Las Cogotas

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Cogotas I. Ceramiccs with incrustation.
Cogotas I. Incised ceramics
Cogotas I. A bent fibula.
Cogotas II. Castro del Cogotas. Reconstruction of the main entrance..
Cogotas II. A granite verraco near Mingorria.

Las Cogotas, Spanish: Las Cogotas is an archaeological site in Spain in Cardenosa municipality, province of Avila. The site was researched by the Galician archaeologist Juan Cabré in 1920s. It is namesake for two different archaeological cultures known from this site: Cogotas I (pre-Celtic) of the Late Bronze Age and Cogotas II (most probably Celtic) of the Iron Age. The latter is known from the upper layer of Las Cogotas, which represents a classical settlement of Vettones, which inhabited the territory of modern provinces of Avila and Salamanca, as well as parts of Toledo, Zamora, Caseres and Tras-os-Montes in Portugal.

Protocogotas culture[edit]

This stage of the Meseta history is the least known, although a series of archeological sites, such as Los Tolmos de Caracena in Soria, Cogeces del Monte in Valladolid, Abia de la Obispalia in Cuenca, and some others, allow to describe Protocogotas culture as a formation stage of Cogotas I culture. This culture, which existed around 1700—1550 BC, is also known as Cogeces horizon, and is based on the Bell Beaker substrate influenced by either El Argar or Atlantic Bronze. Although Protocogotas culture was not represented by finds in La Cogotas, it did have characteristic traits later displayed in Cogotas I.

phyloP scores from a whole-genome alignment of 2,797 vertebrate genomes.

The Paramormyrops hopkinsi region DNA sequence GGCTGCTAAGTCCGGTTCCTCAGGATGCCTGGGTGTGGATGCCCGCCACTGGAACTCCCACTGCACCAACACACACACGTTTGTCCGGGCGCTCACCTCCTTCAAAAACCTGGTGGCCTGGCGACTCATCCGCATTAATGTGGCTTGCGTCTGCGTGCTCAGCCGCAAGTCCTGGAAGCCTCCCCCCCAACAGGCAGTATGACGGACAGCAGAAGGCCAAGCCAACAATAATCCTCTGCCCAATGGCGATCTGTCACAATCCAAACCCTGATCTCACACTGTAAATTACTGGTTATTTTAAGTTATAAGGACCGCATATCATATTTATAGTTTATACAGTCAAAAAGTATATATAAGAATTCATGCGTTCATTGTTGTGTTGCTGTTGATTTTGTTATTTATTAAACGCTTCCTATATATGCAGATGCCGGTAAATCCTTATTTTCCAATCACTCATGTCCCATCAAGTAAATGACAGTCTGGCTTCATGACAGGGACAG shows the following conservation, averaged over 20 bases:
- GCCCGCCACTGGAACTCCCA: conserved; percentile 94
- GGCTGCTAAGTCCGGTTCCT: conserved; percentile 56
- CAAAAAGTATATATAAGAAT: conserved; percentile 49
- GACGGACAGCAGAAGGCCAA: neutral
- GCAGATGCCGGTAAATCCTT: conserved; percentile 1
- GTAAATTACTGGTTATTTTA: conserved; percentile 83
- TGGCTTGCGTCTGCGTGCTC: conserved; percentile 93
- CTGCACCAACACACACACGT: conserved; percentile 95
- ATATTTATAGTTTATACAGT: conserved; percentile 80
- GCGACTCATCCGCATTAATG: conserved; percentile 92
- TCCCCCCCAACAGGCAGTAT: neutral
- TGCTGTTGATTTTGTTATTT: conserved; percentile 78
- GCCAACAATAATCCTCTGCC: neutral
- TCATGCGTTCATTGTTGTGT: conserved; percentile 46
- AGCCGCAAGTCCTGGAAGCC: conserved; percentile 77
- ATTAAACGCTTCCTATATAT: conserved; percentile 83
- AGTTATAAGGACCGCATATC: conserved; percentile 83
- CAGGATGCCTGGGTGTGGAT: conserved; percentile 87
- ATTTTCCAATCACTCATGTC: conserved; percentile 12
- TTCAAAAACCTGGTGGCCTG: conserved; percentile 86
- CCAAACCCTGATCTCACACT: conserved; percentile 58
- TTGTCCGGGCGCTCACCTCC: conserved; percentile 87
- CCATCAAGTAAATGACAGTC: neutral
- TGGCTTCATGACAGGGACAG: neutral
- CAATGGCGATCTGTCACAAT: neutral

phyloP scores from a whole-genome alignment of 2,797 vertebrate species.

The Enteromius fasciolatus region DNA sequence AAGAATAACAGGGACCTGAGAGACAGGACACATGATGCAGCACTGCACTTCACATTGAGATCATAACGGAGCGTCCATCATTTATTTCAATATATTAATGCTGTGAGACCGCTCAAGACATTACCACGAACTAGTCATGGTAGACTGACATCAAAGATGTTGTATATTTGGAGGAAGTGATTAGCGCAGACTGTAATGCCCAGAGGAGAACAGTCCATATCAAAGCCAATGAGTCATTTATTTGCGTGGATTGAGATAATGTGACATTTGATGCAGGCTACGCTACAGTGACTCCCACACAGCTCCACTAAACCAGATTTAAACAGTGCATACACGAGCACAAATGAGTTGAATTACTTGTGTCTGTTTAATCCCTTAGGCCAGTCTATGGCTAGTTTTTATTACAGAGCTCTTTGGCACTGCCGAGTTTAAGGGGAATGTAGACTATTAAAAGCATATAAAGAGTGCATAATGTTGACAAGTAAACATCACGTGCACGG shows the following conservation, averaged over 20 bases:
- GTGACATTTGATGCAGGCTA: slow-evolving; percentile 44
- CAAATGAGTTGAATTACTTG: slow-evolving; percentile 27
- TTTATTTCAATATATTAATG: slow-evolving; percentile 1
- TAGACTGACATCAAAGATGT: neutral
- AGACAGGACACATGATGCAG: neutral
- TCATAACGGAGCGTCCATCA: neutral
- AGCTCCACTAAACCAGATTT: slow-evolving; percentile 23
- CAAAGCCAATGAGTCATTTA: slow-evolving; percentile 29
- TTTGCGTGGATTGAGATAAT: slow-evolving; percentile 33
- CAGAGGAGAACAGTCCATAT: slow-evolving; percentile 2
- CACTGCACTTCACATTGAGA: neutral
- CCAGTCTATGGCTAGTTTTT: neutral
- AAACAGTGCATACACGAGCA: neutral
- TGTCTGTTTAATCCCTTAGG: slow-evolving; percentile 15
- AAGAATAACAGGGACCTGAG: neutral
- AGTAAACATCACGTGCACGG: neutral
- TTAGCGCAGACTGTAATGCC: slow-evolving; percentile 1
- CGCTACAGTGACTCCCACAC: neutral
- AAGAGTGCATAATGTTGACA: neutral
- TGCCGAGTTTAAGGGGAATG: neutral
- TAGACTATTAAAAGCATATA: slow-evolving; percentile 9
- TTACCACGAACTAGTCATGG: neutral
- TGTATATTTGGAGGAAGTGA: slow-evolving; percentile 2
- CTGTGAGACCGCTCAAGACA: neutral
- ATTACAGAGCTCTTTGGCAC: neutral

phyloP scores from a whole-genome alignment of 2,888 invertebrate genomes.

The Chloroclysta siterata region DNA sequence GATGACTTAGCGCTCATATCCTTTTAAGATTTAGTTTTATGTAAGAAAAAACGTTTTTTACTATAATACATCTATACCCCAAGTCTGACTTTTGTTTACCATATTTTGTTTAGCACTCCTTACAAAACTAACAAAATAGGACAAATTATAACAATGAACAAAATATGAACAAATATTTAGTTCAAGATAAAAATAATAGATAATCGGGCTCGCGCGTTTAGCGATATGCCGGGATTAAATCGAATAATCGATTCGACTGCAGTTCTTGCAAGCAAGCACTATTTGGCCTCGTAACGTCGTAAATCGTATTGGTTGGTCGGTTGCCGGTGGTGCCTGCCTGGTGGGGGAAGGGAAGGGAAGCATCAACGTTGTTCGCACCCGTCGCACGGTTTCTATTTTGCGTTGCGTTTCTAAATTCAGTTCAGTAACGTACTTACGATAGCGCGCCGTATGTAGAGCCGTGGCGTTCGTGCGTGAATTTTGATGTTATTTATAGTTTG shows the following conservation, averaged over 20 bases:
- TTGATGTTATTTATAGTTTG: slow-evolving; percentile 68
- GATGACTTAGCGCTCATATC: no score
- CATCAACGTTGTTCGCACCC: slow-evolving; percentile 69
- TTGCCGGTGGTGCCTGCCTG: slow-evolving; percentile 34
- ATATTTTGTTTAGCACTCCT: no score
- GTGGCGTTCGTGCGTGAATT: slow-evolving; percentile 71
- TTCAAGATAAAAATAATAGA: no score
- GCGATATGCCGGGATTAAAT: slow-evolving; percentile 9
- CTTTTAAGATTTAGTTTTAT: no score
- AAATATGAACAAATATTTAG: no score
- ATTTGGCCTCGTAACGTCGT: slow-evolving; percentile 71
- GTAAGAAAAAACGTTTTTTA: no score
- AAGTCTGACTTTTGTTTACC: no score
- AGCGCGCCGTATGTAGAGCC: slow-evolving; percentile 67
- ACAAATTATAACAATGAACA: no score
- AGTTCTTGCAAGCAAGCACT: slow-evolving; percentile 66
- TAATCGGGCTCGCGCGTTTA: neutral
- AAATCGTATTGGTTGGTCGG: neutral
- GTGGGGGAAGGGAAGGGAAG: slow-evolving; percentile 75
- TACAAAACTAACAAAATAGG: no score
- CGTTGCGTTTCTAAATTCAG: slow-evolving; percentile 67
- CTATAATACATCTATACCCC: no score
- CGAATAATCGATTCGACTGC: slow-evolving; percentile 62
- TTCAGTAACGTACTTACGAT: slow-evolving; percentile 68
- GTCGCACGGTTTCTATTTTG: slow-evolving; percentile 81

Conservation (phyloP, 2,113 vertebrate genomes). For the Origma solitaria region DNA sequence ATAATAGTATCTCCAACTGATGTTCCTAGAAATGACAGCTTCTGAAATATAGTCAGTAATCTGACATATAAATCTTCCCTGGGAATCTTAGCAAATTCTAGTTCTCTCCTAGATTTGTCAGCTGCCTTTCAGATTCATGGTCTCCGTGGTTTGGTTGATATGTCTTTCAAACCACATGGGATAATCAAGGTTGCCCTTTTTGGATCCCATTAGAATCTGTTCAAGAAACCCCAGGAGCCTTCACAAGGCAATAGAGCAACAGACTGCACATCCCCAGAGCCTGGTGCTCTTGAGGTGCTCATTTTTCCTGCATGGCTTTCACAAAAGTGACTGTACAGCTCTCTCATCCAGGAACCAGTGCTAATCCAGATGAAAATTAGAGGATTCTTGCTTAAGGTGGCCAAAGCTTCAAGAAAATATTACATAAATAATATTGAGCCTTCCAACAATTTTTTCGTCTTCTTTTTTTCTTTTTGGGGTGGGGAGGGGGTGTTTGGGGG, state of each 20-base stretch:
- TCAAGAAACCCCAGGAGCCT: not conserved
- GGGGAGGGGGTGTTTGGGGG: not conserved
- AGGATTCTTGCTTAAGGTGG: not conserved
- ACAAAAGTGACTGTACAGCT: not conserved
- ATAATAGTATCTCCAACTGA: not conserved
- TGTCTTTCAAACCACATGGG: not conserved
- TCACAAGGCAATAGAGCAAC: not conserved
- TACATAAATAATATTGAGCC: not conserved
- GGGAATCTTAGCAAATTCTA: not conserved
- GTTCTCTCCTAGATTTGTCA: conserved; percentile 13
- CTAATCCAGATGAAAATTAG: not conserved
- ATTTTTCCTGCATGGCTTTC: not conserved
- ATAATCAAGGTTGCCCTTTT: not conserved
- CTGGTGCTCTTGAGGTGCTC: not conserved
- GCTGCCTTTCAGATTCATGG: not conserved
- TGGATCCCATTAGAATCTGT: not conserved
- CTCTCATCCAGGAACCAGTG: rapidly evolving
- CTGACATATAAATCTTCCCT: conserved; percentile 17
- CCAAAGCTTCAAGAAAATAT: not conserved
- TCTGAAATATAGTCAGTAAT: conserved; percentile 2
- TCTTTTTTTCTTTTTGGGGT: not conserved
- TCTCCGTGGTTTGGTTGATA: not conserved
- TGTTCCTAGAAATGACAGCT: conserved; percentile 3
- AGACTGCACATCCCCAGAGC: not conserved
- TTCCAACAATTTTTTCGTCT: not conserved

Cogotas I[edit]

Characteristic for this culture is black pottery with incised geometric motives incrusted by white paste (es:Cerámica de Boquique). Vessels were relatively small, flat-based, conic, rough, supposedly used as kitchen ware. Chronology of Cogotas I:

  • Formation stage, 1700 BC (Protocogotas)
  • incised and Boquique ceramics, 1550 BC.
  • trade networks, 1350 BC.
  • expansion of the culture, 1100 BC.
  • disappearance, 1000 BC.

Cogotas II[edit]

In the early 1st millennium BC the Iberic peninsula was invaded by the Celts and other Indo-European tribes, which occupied the central and western parts of the peninsula and created new cultures on the ruins of the older ones. One of them were Vettones, most probably of Celtic origin. Characteristic for Cogotas II cultures are verraco statues. These are stone bovine statues situated on pasture lands, whose exact usage is still unclear. Among other material culture objects there were daggers, flat axes, copper alloy axes, sickles, granite grindstones, spindle whorls etc. Like other similar settlements, Cogotas of that time was divided into several functional districts, including several cattle enclosures and a necropolis. Cattle husbandry played an important role in the life of Vettones, which was probably reflected in their zoomorphic verraco statues.

Literature[edit]

  • Historia de Castilla y León. 1. La prehistoria del Valle del Duero, Valladolid, 1985. G. Delibes.
  • La Cultura de las Cogotas I, Actas del Homenaje a Luis Siret, Sevilla, 1986. Mª. D. Fernández Posse.
Bronze Age
Neolithic

Near East (c. 3300–1200 BC)

Anatolia, Caucasus, Elam, Egypt, Levant, Mesopotamia, Sistan
Bronze Age collapse

South Asia (c. 3000–1200 BC)

Ochre Coloured Pottery
Cemetery H

Europe (c. 3200–600 BC)

Aegean, Caucasus, Catacomb culture, Srubna culture, Beaker culture, Unetice culture, Tumulus culture, Urnfield culture, Hallstatt culture, Apennine culture
Atlantic Bronze Age, Bronze Age Britain, Nordic Bronze Age

China (c. 3000–700 BC)

Longshan, Lower Xiajiadian culture, Upper Xiajiadian culture, Erlitou, Erligang

arsenical bronze

Iron age